The recipient of the NUX Literary Prize at the Milano, Italy, book fair in October, 2012

Milano book fair

Education

M.A., 1975: University of South Alabama, Fairhope
B.S., 1969: Auburn University

Tours and Exhibitions

During the summers of 2008 and 2009, Capps toured Italy, making presentations on fiction writing as part of "Festival Blues Piacenza," Piacenza, Italy (see http://www.festivalbluespiacenza.it). (His son, Grayson Capps, participated as a musician.)

In addition, Capps' paintings, sculptures, and mobiles have been on exhibition at a variety of arts festivals in the following locations: Foley, Robertsdale, Brewton, Fairhope, Pensacola, and New Orleans; a variety of cities in Tennessee, South Carolina, New York, Minnesota, California, Florida, Georgia, Mississippi and Louisiana; and internationally in Mexico, Germany, and England.

Memberships/Organizations

Water Hole Branch International Artists' Collective (WHBIAC) was founded to provide Baldwin county residents and other visitors with opportunities and events associated with South Alabama arts and culture. These include weekend artist internships (mentoring) for young artists; writers' workshops; theatre performances in "The Playlike Playhouse"; poetry and fiction-reading; filmmaking; and an annual "Shoe Burning" festival during which those invited tell stories about the shoes that they then must toss into a bonfire for burning. Activities of the WHBIAC for children include: peddle-boating, fishing with hand-made fishing poles, photography, acting in "The Playlike Playhouse," swinging, gardening, painting, sculpting, and playing on an 18' "playboat" moored next to an island in the middle of Water Hole Branch.

Artist's Statement

Growing Up: There were no fathers in our neighborhood in East Brewton who valued reading and movies or music. Art was for girls and sissies. You would never see those fathers working in kitchens. They mostly left religion to the mothers. Laziness meant not doing physical things much. Sitting down things were usually not considered to be work for men. Hard physical work and play were highly valued by these men. These were the "Great Depression" era fathers. They had little formal education. They felt "common sense" was all anyone needed. Most of them believed that college was a waste of time—it was for rich boys and females. "Get a job in a good factory, with good ‘benefits.' Always be ready for another depression," they advised.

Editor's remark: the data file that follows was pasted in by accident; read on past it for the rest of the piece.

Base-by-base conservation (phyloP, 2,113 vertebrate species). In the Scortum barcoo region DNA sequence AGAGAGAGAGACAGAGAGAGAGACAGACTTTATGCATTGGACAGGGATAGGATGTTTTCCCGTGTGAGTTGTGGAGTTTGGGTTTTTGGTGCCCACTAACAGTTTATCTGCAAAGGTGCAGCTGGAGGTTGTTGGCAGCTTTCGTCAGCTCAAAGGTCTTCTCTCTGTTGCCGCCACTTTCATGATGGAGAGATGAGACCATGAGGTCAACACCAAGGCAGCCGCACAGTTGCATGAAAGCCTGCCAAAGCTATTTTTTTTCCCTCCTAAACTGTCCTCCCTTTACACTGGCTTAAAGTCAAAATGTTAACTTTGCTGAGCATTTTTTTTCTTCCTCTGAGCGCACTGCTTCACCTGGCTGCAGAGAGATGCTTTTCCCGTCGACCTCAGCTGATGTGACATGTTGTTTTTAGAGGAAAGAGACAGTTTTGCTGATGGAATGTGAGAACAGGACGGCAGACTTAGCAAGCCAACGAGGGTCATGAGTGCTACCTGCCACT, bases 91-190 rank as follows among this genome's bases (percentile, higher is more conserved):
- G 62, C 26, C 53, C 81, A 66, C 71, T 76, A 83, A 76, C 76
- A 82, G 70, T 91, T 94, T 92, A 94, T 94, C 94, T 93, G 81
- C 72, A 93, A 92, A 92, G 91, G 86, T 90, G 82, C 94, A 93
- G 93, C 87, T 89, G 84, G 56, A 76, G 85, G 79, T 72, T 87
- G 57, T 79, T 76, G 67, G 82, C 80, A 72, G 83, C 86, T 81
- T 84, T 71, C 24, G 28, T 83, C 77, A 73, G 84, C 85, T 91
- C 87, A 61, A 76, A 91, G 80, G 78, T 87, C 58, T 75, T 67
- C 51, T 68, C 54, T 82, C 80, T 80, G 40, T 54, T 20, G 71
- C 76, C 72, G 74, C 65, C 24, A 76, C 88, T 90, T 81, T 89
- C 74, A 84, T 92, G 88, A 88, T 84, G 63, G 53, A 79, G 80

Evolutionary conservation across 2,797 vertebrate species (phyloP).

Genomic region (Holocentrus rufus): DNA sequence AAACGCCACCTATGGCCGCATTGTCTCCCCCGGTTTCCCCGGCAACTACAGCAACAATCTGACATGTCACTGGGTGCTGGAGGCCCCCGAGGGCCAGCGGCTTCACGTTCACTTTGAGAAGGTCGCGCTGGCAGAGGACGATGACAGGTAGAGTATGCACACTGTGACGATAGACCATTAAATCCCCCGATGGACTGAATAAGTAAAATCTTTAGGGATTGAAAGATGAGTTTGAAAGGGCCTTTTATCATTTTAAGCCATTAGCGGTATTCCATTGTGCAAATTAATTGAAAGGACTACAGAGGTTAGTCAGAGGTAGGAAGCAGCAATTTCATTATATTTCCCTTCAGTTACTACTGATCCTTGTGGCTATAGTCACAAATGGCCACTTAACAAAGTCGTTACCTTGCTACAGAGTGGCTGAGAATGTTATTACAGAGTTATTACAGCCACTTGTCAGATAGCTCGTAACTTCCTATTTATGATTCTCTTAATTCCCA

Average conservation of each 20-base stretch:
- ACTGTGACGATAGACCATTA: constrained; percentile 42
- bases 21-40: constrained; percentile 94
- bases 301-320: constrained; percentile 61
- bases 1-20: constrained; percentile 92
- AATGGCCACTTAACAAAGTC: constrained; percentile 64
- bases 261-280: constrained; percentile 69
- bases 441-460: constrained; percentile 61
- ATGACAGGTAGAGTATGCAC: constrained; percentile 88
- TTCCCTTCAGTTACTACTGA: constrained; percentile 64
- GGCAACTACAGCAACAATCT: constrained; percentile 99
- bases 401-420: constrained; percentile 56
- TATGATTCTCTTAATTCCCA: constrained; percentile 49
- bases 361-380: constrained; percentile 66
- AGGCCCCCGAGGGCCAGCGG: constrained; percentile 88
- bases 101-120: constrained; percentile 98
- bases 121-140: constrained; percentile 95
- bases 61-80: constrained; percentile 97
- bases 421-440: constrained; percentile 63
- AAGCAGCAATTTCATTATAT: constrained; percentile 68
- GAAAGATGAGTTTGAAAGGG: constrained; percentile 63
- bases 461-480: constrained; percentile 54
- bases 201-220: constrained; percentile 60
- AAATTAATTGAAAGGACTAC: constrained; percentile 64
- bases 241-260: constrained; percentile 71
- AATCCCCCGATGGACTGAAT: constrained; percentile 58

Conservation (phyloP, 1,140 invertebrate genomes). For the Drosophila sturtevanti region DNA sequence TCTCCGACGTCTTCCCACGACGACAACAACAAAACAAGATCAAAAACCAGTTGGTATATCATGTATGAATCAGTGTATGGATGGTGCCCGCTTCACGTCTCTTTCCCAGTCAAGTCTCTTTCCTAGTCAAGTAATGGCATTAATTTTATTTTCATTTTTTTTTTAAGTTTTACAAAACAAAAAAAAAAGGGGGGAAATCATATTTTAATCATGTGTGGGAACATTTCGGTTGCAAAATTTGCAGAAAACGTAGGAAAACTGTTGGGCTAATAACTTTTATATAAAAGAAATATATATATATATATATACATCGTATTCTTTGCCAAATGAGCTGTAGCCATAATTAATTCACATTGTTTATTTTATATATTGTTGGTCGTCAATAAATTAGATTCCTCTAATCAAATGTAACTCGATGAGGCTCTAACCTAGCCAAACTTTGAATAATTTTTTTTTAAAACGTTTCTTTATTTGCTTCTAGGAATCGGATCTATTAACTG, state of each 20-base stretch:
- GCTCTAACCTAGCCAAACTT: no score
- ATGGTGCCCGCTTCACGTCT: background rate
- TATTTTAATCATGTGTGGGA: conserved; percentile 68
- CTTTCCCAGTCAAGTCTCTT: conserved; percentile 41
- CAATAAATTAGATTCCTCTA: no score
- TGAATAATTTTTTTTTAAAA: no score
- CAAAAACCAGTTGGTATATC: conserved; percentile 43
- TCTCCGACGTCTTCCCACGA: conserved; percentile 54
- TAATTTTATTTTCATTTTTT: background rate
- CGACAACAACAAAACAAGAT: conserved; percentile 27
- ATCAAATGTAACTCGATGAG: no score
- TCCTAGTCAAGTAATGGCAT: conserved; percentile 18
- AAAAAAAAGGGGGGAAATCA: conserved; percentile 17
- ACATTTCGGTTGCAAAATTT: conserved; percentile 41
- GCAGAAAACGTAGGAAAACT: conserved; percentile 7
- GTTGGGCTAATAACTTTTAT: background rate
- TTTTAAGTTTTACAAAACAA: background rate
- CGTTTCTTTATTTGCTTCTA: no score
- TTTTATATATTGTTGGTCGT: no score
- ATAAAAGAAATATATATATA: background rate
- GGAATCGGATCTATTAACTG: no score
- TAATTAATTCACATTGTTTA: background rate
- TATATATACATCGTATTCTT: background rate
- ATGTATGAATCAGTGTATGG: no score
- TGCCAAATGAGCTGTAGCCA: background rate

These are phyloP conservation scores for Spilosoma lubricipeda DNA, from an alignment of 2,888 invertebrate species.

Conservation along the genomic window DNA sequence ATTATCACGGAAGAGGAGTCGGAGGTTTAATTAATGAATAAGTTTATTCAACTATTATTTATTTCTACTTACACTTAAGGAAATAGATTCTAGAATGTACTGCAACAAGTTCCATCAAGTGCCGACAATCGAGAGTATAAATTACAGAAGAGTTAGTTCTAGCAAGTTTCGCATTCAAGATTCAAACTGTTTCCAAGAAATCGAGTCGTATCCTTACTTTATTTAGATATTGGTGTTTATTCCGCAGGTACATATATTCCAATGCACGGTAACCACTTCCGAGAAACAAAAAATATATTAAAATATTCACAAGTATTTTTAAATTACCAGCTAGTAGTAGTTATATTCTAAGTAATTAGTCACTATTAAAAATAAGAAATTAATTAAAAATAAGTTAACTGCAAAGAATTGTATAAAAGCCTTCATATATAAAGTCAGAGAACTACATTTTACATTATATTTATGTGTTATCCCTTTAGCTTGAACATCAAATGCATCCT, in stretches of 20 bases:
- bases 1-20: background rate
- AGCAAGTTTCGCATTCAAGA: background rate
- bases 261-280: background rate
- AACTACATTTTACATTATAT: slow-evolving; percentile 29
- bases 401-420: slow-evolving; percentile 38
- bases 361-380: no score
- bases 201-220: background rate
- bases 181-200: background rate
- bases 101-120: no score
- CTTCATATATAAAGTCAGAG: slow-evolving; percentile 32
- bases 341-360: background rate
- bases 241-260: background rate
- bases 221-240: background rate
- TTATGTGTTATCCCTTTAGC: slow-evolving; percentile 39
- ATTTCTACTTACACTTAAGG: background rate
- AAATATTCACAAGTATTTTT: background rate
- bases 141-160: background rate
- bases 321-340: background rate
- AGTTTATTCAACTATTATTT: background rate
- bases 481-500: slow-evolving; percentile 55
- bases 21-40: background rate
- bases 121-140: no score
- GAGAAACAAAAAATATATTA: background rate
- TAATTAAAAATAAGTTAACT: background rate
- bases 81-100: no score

Writing: My favorite books in the world are probably Lilith, Cannery Row, and The Glass Bead Game. I love Flannery O'Connor's short stories; she just blows me away. And Tennessee Williams has always been significant to me. I was in the army and read Thomas Wolff's Look Homeward Angel in the library. "This is something," I thought. This man has been saying something that was in my heart, and all these years and I didn't express it—I couldn't. F. Scott Fitzgerald I enjoyed a lot. Hemmingway, and people like that. Romantic lives—I found that attractive.

Painting: I started painting in the late 1990s as a diversion from writing. I tried it and I didn't like what I was doing, and so I started to read art books, and then I had a devil-may-care attitude. I was enjoying the hell out of it—learning about light and shadow, and it ended up stealing me away from writing. I don't have the lust I used to have. Writing requires a lust—a burning desire—and I have gotten to the point that I just don't have it anymore.

Sculpture and Mobiles: I really don't know what to say about the sculpture and mobiles. I go places and look for ideas and things. I look for anything that is the right size, color, and shape; or that has a nice sound or fits into a subject; is unique, durable, the right weight, hang-able and so forth.

I use a variety of tools—hammer, electric drill, screwdrivers, punches, paint and stain pens, clamps, various cutting tools, pliers, files, sanding tools, wrenches, gloves, pipe cutters, patina chemicals, polishing devices, wire cutters, and saws.

I work with wood, copper, steel, brass, rope, fishing line, different strings, plastic, glass, wire, rocks, stones, leather, rusty things, and so forth. I always have a variety of items before me, mostly within reach. I treat the items somewhat like paints tied somewhat to bases and lines. I have more ideas than necessary items.

Making sculpture and mobiles has a lot to do with imagination, drawing from other things, being sometimes erratic and sometimes orderly, messing up, chance, being bombastic, cool, trying and trying again, joy, balance, division, combinations, manipulation, being weird, eccentricity, abstraction, seeing both the trees and the forest, off-centeredness, centeredness, unorthodoxy, truth, help from something like what I think is the unconscious, seeing the aesthetics in trash, being comfortable with being sometimes different and sometimes not, on-goingness, and so forth.

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